It's not enough to do good deeds or works. You can help others and give donations to help the needy and support charities, but if you neglect your own family then those deeds really have no benefit. It doesn't even matter if you make sacrifices for your family. If you're lacking love, it's worthless. Men tend to think that by putting in long hours, working weekends, and focusing on their job that they are being good providers for their family. Their thinking seems to be, "If I can buy all the things for my family that they want or need, or can take them on a great vacation occasionally, then I'm being a good father." Perhaps they even think they're being a good example to their children by working hard and putting in long hours, and teaching them work ethics. But kids don't care about those things. They would rather do without a few things and have dad spend time with them and play with them. They would rather look in the bleachers and have dad there at their sporting events; even if they're not one of the star players. They'd rather have dad play catch with them outside or ride bikes with them or take them to the park and play games with them. But it's not only the kids who benefit from having the man of the house around and available. A wife likes to know she can count on her husband to spend time with her. There has to be a balance between family and other activities. Being a good example to those you love means that you spend time with them and are there for them when they need you.

I enjoy Jon's great job and his salary being sufficient enough so that I don't have to work outside the home. But if it meant that he had to put in long hours and work weekends where I rarely saw him, then it wouldn't be worth it. If he was dog tired when he was home and never wanted to do anything with me or was too tired to have meaningful conversations, then his sacrifice of providing a good living for us would profit nothing. I'd rather have less and have love, than have a lot of material goods and not ever get to spend quality time with Jon. And it's not about us going out and spending money. We enjoy sitting on our back porch, holding hands and talking about our day. We like taking nature walks or sitting out in the country. We like cuddling while watching a movie on TV. It's about spending time together without disruptions.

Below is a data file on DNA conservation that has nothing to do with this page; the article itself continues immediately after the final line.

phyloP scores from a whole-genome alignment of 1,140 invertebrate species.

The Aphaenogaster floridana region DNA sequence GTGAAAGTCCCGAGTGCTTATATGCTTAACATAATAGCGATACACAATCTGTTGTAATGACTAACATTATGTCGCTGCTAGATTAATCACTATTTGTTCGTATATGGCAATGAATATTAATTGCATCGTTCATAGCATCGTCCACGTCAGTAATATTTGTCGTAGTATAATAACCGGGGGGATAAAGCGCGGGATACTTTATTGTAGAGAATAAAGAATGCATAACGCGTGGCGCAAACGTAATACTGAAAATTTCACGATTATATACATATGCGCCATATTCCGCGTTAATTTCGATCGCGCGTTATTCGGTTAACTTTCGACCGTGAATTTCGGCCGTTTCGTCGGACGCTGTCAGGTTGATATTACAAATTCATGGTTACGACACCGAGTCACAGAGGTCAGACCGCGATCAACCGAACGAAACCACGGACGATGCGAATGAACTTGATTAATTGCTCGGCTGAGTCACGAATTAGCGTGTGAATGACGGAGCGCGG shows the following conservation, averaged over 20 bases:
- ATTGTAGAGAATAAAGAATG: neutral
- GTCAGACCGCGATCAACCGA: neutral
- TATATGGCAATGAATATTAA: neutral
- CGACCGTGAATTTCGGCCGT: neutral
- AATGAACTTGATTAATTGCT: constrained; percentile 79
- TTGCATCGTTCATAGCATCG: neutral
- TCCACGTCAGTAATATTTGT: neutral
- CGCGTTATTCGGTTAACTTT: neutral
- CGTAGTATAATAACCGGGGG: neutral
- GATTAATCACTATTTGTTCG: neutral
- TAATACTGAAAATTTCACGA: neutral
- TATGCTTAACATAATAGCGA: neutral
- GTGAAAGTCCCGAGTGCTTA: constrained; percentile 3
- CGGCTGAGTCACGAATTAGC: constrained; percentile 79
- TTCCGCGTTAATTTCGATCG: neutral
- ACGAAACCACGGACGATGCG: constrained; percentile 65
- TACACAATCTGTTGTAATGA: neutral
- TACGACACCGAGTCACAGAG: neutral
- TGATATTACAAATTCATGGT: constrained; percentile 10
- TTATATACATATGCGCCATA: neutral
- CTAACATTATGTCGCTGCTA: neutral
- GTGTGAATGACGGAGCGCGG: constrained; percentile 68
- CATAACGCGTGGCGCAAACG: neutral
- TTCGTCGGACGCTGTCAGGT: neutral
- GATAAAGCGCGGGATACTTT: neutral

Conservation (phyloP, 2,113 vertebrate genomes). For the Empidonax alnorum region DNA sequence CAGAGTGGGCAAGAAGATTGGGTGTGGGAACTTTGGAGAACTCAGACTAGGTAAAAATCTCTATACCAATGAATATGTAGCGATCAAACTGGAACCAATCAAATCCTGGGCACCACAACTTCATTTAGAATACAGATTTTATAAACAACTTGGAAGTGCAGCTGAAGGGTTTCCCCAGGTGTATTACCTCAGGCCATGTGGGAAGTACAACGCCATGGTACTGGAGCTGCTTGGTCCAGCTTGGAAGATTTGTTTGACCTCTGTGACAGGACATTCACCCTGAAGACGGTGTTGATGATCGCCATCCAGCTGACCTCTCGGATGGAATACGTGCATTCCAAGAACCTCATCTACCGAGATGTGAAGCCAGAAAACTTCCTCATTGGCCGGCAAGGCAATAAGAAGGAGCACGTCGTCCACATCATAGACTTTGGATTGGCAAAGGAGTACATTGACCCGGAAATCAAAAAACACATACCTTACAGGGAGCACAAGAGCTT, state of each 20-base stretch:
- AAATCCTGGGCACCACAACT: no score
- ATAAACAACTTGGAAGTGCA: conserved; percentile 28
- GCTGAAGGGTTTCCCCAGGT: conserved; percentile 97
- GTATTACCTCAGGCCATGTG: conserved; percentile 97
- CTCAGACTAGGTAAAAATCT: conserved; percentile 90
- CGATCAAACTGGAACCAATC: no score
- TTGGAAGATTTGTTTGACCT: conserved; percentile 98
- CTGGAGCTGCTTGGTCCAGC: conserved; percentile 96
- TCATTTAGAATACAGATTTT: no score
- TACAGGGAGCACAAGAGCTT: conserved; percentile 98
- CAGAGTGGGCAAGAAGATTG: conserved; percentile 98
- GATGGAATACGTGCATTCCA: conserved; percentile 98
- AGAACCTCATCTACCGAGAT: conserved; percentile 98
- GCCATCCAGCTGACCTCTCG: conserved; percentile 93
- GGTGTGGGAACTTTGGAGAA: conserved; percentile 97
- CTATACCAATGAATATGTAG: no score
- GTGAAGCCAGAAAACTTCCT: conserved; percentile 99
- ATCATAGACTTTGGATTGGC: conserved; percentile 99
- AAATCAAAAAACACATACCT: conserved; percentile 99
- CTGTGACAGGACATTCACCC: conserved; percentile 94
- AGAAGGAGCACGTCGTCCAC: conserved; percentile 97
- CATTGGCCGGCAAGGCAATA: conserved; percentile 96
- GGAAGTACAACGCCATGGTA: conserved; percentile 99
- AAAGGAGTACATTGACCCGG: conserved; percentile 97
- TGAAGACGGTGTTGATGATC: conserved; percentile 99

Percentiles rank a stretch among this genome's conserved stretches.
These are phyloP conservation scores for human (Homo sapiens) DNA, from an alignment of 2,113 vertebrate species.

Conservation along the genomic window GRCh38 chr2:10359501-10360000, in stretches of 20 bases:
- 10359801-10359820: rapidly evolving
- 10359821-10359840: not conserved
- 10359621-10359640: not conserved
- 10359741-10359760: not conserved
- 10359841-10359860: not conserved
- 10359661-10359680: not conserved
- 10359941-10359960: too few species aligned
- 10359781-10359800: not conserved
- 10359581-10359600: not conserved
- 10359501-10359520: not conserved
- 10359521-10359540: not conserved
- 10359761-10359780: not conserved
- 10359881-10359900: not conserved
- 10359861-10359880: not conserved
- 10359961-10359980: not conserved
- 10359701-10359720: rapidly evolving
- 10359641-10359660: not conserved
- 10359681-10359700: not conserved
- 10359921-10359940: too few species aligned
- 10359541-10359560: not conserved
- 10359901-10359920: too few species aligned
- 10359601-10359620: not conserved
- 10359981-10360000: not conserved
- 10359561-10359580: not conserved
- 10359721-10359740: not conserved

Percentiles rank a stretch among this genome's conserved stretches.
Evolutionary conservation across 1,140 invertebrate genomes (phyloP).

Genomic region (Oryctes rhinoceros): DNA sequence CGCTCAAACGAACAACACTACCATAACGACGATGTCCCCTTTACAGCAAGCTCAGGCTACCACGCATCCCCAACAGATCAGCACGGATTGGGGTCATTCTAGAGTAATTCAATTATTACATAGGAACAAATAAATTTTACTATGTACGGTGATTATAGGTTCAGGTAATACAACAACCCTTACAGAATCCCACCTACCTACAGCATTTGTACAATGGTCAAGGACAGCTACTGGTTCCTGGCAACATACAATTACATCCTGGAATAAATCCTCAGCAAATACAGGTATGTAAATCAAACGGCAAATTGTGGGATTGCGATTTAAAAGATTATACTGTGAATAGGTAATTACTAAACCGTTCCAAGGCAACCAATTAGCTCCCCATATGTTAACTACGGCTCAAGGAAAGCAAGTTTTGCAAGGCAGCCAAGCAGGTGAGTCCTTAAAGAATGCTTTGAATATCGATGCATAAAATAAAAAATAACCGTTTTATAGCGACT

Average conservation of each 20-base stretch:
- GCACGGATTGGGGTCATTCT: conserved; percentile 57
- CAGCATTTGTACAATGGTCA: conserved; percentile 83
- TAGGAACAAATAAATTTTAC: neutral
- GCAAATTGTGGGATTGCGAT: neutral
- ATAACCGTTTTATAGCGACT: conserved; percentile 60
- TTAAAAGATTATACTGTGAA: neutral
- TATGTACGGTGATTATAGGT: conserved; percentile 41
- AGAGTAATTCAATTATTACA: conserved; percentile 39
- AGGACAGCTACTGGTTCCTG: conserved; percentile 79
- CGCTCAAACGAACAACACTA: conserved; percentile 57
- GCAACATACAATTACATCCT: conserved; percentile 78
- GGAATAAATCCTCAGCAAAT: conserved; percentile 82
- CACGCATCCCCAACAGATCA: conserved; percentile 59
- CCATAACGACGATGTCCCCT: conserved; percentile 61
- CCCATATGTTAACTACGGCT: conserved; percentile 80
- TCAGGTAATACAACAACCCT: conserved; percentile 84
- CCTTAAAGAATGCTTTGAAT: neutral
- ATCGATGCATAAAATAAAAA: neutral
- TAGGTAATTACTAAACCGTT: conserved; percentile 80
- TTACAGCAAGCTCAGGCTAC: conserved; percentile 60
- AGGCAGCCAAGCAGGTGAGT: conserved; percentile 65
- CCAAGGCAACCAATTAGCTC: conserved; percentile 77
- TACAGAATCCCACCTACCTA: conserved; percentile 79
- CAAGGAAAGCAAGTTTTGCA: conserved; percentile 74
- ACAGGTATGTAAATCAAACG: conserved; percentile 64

Verses 4-7 says, "Love suffers long and is kind; love does not envy; love does not parade itself, is not puffed up; does not behave rudely, does not seek its own, is not provoked, thinks no evil; does not rejoice in iniquity, but rejoices in the truth; bears all things, believes all things, hopes all things, endures all things."

Love does a whole lot of important things! If you are jealous of your spouse or others, if you are rude, if you have a big ego, are easily angered, selfish, and/or think revengeful thoughts, then do you truly love? This scripture says that love doesn't do those things. But love is patient and kind, rejoices in truth (in other words doesn't lie or spread rumors or gossip), and it bears, believes, hopes, and endures all things.

The beginning of verse 8 sums it up: "Love never fails." Other important things will fail, will cease, or will vanish away; but love is the one thing that will always remain.

I've had friends come and go over my lifetime. It's not that we've fought and parted ways in anger, but some have moved away or their circumstances changed and we lost touch over time. But I have a few friends that I've remained close with, regardless of distance or our situations. Our friendship has remained strong and unchanged, and I'm thankful to have them in my life.